Remembering our friend Joan Moore

After the sad passing of Joan Moore, who volunteered her time so generously to Down Syndrome Ireland for many years, here’s a lovely tribute written by past president of DSI and friend Clare Leonard. Our thoughts and prayers are with Joan’s family and friends at this sad time.

May she Rest in Peace.

It was with great regret that those of us in Down Syndrome Ireland heard last week of the death of Joan Moore at the age of 89.  For very many years she was on the National Executive of D.S.I. and the editor of the thrice-yearly magazine only retiring from that voluntary post at the age of 82.  For those of us whose children were born before the age of the internet and on-line forums, Joan was a fount of wisdom and practical advice on so many aspects of our children’s lives. 

Her own daughter, Emily, the youngest of seven children was born at a time when many people still kept their children with Down syndrome hidden away at home.  Joan was determined this was not for Emily and that she would be treated the same as her siblings;  with much fighting on Joan’s part this was achieved and she went through mainstream school and then attended college in Carrick on Suir for two years followed by three years at  Computec in Kilkenny, in both cases living locally and travelling home independently by bus at weekends.

But Joan not only a fought for Emily, she was also tireless in the work she did for so many families, in particular in Tipperary and indeed in the whole of Munster and beyond.  She organised a toy library for children with disabilities in her area, she and her husband Arthur were instrumental in setting up the Moorehaven Centre in Tipperary Town which is still flourishing and she started her editorial career with a Munster newsletter before moving on to the national one.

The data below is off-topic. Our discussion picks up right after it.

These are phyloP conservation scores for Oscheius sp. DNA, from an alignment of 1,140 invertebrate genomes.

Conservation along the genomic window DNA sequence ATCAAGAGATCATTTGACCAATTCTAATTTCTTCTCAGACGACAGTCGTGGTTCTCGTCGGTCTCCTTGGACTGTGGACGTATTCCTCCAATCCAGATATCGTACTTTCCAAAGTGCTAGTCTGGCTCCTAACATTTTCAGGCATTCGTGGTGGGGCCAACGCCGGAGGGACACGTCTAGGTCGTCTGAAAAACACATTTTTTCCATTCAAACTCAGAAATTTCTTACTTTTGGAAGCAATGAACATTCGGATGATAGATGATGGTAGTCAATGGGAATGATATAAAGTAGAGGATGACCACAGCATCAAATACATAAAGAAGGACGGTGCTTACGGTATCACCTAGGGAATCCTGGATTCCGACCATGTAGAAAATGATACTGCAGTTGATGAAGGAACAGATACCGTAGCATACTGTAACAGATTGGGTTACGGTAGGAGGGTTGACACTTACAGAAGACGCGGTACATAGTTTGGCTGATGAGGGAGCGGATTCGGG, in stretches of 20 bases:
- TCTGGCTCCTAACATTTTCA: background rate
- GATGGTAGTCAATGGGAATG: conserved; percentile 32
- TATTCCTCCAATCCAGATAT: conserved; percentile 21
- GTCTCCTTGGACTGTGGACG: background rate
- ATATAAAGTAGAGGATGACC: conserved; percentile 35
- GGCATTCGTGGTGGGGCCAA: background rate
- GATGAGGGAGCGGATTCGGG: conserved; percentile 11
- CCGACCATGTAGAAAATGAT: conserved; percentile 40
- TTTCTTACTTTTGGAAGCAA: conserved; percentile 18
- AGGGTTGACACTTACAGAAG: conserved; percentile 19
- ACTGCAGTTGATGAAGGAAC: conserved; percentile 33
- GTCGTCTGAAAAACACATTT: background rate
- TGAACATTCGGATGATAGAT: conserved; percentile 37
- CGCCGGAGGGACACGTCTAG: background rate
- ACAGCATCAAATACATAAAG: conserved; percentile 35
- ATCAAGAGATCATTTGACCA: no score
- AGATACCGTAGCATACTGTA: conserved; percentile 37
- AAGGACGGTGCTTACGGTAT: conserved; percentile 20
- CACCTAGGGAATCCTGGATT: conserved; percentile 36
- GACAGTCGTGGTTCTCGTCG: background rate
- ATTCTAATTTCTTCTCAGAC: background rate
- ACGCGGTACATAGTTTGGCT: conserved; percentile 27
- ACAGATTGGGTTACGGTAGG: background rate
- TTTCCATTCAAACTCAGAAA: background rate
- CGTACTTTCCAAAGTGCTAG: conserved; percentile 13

We wrote at the time of her retirement that Joan was a firm believer in support for families by families which is the foundation of the organisation that is Down Syndrome Ireland.  She believed that having walked the road, parents who have gone before will have acquired knowledge and tips that prove invaluable to new parents as well as understanding the pain, sorrow, and joy associated with bringing up a child with Down syndrome.  I know what a fantastic help she was to me when my son was born and the compassion, support and information she gave me; not to mention descending at intervals to make certain that we were doing our very best to help our baby.

Joan, my son would not be where he is today without you.  You did amazing work for so many years. 

May you Rest in Peace